Writing for a Good Cause

I’m a writer.

People ask me why I enjoy writing so much. Well, I’ll explain it this way: I’m a natural born klutz. I can trip over a rock and hurt myself. And usually the way I hurt myself is, in fact, pretty stupid and funny.

For example, if I say ‘trunk of my Malibu’, most of the people that know me are going to start laughing. Why? Because I tore the ligaments in my right ankle trying to reach something in the back of the car trunk. No, really, I did! Trust me, the list of injuries is a long one. I’m known as Queen Klutz.

When I tell people how I got hurt, I always do it in a funny way, and people laugh. My son and I are known as “The Traveling Comedy Show” because we make everyone laugh with our stories. So it was only natural that I became a writer.

As a writer, I don’t make a lot of money. Don’t believe the myth that all writers are rich; it’s not true. Most of us don’t make enough to take a vacation to Disneyland. WalMart, maybe, but no Disneyland.

But every once in a while, something happens and you want to use your writing for a good cause. And that’s what I’m doing this month. I have a friend, Dave Harris, who I met on Twitter, and started following him on Facebook. He’s a very funny fellow, which is a big plus in my book, and he’s a musician, also a major plus because I was in the band in junior high and high school. We comment on each other’s posts once in a while, and have a few laughs at each other’s expense.

Photo courtesy of Dave Harris

Photo courtesy of Dave Harris

A few months ago, something happened to Dave and his family that made me care a wee bit more. His 2 ½ year old son, River, was very sick and in the hospital. You all know me, I have a soft spot for kids. So I started paying more attention to what was going on. I remember the night he broke the news that his son had Kawasaki Disease. I could read the heartache and frustration in his words, and I could see the pain on River’s face through the pictures Dave shared. There wasn’t much I could do, being so far away, so I sent little messages of encouragement, and said prayers for the whole family.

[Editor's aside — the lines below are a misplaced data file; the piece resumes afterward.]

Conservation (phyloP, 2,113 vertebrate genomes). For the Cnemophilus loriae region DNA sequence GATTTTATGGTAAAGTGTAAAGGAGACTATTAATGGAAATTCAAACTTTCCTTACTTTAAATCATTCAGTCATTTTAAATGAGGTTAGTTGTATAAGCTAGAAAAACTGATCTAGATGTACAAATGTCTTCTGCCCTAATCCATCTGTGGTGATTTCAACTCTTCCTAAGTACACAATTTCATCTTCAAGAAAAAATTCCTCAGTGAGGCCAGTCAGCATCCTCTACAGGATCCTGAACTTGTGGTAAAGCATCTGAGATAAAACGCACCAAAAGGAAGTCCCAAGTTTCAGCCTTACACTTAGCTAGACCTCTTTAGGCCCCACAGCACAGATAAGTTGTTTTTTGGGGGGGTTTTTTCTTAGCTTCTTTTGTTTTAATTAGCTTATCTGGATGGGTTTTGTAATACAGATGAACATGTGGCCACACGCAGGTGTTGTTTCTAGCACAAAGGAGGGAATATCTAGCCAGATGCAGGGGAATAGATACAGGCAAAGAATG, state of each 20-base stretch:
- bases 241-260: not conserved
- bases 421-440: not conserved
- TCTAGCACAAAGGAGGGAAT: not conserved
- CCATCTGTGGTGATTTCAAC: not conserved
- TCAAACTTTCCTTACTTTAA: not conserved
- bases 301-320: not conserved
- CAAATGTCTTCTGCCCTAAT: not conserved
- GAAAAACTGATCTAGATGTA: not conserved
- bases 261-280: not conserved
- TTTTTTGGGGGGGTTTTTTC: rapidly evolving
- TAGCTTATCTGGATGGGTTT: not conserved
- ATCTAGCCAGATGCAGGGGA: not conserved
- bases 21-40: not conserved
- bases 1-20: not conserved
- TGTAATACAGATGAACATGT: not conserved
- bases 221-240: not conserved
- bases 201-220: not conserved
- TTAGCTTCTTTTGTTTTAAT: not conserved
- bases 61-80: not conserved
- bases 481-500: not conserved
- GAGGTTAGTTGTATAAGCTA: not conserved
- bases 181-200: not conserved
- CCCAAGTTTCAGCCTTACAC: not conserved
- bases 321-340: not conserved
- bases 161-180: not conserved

Like Dave, I had never heard of Kawasaki Disease, but what I have read totally freaks me out, so just imagine what Dave and his family are going through. Let me share Dave’s words with you. This is from his Go Fund Me page, where he is securing funds to produce an album to raise money for the Kawasaki Foundation:

Hey everybody. I’m Dave Harris. Songwriter, producer, Radio host, and father. My son River was a victim of Kawasaki’s disease. There is no cure. It’s is an immune disease in which the medium-sized blood vessels throughout the body become inflamed. It is largely seen in children under 5 years of age. It affects many organ systems, mainly those including the blood vessels, skin, mucous membranes, and lymph nodes. Its rarest but most serious effect is on the heart, where it can cause fatal coronary artery aneurysms in untreated children. Without treatment, mortality may approach 1%, usually within six weeks of onset. With treatment, the mortality rate is 0.17% in the U.S. That being said, we were one of the lucky ones. Many doctors don’t recognize the symptoms that fast. Chances are it’s a disease you’ve never heard of. I hadn’t either until River got it. There is a foundation set up and they are trying to raise money to fund research and to make others aware.

(Visit the Go Fund Me page so that you can read more about Dave’s project.)

Dave said that when children are suffering from the disease, there is nothing you can do to comfort them. All the little ones can do is cry, because they are in so much pain and feel miserable. You can’t hold them, because they don’t want to be touched. And that’s murder for a parent, because when their children are crying and hurting, you want to hold and comfort them. You want to do anything to take that pain and suffering from your child.

Lizzie box set coverSo, here I am, a small-time writer, trying to figure out what I could do to help Dave and River. And of course, there’s only one way I can help: through my writing. That’s why I’m donating this month’s proceeds from the sale of the Lizzie Crenshaw box set to the Kawasaki Foundation in River’s honor. I’m also donating last month’s sales, which came to $116.20. It’s not a lot, but every little bit helps.

So how can you help? Share this story with your friends and family. Let’s double last month’s total, and make a big donation for River. The box set is only $.99, folks. You might have to give up a cup of coffee or a couple of glazed donuts for one day. But there is way more at stake. Children like River shouldn’t have to worry about being sick at that age; they should be outside, laughing and having fun.

Please click on the links provided to learn more about Kawasaki disease, and purchase a copy of the box set. Send it as a gift to a friend or a family member. Spread the word! Let’s help find a cure for this disease.

Thank you!

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